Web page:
Gabriel N. Hortobagyi, MD, MACP, FASCO, a professor at the University of Texas MD Anderson Cancer Center, discussed the final data on invasive disease-free survival from the NATALEE trial of ribociclib in combination with a nonsteroid aromatase inhibitor (NSAI).
In an interview with Pharmacy Times, Gabriel N. Hortobagyi, MD, MACP, FASCO, a professor at the University of Texas MD Anderson Cancer Center, discussed the final data on invasive disease-free survival from the NATALEE trial of ribociclib in combination with a nonsteroid aromatase inhibitor (NSAI).
Q: The NATALEE trial has demonstrated significant benefits in both pre- and post-menopausal patients with breast cancer. Can you discuss why this is important?
A: The hormone receptor (HR)-positive, HER2-negative population of patients with breast cancer is the largest segment of patients with breast cancer. And while we have made very significant progress in the curative approach to their management, there is still a significant probability of recurrence and therefore death for these patients. Furthermore, while the prognosis of these patients is very favorable during the first 5 years, the reality is that more than half of the recurrences occur beyond the first 5 years, whether that is due to lack of senescence, whether that is due to tumor dormancy, or a variety of other mechanisms is uncertain. But there is an unmet need for more effective and long-term treatments for these patients. The CDK 4/6 inhibitors in the metastatic setting have shown significant improvement in progression free survival—and, in the case of ribociclib, overall survival—in several large trials. And on the basis of that observation, we designed the NATALEE trial, which was a phase 3 prospective, placebo-controlled, randomized clinical trial in which patients after completing local regional therapy as per the standard of care were started on endocrine therapy and randomized to receive either ribociclib or not. And ribociclib was given at a 400 mg-per-day dose, 3 weeks on [and] 1 week off, for a total duration planned for 3 years. In June, we reported the first significant results in terms of invasive disease-free survival (iDFS). And the next analysis, which I will present at this meeting, has 6 more months of follow-up and about 100 more iDFS events and continues to show a very highly significant iDFS benefit for the addition of ribociclib to endocrine therapy. This is true for pre-menopausal and postmenopausal patients, and it is true for all prognostic subsets we have examined to date.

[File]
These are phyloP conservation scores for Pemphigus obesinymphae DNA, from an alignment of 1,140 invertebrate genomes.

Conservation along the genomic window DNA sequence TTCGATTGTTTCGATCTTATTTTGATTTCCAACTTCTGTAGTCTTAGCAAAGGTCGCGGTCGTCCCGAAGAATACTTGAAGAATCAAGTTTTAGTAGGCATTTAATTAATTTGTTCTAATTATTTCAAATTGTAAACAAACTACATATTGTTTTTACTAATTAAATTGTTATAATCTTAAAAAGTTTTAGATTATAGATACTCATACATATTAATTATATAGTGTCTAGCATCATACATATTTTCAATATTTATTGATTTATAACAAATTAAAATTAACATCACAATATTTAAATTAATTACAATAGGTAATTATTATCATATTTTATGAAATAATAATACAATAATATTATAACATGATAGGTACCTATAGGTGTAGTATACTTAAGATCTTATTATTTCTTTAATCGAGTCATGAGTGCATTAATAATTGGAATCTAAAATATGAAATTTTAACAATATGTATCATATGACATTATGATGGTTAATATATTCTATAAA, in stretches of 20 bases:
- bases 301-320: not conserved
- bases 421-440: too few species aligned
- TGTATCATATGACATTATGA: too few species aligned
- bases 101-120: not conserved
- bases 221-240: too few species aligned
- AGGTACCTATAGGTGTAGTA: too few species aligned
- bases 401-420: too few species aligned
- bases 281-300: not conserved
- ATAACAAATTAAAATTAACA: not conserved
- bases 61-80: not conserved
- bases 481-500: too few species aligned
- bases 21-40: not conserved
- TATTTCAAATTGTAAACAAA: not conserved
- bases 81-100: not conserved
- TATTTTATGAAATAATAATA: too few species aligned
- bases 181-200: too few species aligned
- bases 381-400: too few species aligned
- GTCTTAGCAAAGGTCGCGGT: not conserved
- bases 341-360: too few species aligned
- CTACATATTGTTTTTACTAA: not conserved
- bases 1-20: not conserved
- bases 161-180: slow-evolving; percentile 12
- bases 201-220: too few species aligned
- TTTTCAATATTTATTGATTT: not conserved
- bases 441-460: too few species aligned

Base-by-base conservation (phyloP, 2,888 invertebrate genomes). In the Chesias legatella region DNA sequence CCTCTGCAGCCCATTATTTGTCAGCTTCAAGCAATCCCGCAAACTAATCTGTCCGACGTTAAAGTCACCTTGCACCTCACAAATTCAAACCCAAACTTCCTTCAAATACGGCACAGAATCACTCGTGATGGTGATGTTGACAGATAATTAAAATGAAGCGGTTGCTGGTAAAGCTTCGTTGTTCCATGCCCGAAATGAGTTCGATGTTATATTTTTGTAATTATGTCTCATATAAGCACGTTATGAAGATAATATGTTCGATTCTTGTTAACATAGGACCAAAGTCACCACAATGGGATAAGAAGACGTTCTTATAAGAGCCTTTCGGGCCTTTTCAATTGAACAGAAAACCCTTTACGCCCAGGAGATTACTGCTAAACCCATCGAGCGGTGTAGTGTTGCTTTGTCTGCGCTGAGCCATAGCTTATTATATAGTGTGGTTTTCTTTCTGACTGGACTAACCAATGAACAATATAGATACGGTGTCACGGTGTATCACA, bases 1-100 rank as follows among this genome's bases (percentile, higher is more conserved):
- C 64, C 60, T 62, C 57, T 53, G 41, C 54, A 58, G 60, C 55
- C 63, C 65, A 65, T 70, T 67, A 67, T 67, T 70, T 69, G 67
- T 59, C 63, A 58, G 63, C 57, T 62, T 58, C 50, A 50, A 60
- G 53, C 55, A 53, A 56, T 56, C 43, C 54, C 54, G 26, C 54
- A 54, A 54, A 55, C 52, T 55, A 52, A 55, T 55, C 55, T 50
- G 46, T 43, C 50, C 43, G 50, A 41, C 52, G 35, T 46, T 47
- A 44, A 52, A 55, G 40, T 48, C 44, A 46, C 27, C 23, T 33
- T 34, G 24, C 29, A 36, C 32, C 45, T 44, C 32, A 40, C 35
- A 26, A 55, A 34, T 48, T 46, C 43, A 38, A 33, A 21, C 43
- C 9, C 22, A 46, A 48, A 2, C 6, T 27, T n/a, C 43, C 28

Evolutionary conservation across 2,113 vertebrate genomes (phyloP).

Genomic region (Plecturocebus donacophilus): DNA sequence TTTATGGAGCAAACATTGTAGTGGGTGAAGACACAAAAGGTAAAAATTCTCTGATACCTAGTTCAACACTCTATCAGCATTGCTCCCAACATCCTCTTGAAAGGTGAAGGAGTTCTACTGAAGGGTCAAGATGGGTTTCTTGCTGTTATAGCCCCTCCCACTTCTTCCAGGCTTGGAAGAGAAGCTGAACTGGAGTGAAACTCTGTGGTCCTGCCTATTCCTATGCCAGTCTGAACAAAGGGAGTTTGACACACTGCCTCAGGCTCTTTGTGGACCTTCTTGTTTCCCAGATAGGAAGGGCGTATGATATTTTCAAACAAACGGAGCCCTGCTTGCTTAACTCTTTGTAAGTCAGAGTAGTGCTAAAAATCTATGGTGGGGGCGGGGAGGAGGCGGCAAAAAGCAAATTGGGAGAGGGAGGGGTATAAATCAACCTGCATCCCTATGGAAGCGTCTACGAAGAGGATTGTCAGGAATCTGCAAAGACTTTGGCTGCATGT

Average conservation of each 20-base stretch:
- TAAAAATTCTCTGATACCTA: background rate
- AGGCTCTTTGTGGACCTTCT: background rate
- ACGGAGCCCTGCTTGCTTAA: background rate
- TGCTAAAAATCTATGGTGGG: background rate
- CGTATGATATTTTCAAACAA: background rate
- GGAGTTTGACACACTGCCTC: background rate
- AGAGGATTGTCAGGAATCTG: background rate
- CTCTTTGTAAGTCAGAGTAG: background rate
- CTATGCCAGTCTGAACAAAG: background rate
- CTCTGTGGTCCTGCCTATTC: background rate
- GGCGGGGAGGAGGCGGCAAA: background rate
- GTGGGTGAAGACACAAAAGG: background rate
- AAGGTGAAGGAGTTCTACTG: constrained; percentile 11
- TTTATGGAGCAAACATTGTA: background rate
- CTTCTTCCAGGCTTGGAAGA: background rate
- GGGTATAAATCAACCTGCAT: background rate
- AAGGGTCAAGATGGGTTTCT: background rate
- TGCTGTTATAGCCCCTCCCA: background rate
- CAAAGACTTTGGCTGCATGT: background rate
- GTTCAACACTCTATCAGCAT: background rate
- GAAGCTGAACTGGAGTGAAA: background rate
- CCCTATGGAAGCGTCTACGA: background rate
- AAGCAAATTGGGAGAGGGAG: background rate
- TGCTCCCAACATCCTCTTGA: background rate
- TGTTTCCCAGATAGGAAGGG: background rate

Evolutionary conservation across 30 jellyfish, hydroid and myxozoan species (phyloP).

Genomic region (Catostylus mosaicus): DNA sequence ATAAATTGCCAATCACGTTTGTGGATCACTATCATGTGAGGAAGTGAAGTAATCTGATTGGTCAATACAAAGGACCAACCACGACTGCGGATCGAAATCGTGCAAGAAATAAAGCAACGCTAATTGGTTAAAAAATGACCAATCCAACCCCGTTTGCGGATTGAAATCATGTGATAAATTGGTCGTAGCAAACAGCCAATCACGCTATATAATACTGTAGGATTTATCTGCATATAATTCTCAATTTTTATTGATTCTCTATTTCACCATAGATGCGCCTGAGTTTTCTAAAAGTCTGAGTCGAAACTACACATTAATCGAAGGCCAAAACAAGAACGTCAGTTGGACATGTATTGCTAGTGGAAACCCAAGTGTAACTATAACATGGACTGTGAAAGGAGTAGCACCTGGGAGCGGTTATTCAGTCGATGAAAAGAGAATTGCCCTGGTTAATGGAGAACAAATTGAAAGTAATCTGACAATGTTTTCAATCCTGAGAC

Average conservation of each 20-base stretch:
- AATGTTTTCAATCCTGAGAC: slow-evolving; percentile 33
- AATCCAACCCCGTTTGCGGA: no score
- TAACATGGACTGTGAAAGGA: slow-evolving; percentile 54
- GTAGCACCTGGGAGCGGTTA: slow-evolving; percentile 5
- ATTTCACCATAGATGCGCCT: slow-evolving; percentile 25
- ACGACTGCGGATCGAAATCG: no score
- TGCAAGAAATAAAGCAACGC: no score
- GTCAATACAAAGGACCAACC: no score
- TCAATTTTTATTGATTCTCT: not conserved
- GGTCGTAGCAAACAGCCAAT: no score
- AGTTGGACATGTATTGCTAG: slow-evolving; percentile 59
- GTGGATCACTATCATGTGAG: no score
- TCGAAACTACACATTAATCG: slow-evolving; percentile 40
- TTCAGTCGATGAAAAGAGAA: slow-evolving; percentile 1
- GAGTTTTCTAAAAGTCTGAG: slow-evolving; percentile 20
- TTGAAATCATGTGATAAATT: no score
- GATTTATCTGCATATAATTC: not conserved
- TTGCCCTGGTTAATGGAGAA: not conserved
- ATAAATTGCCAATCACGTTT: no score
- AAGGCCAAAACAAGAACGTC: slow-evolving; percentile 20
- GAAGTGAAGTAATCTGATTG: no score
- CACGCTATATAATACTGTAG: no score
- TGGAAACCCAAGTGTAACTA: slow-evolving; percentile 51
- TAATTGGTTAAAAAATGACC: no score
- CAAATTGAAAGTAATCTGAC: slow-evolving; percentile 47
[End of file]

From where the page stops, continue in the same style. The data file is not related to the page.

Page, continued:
Q: What have new data shown with regard to improved tolerability as well as efficacy?
A: Looking at the Kaplan Meier curves of iDFS I presented at the ASCO meeting in June and those I will present at this meeting, there is a continued separation of the control and investigational groups with an ever-expanding difference between the 2 groups. So, at 3 years now, we have observed a 3.3 absolute difference in iDFS, which represents approximately 25% reduction in iDFS.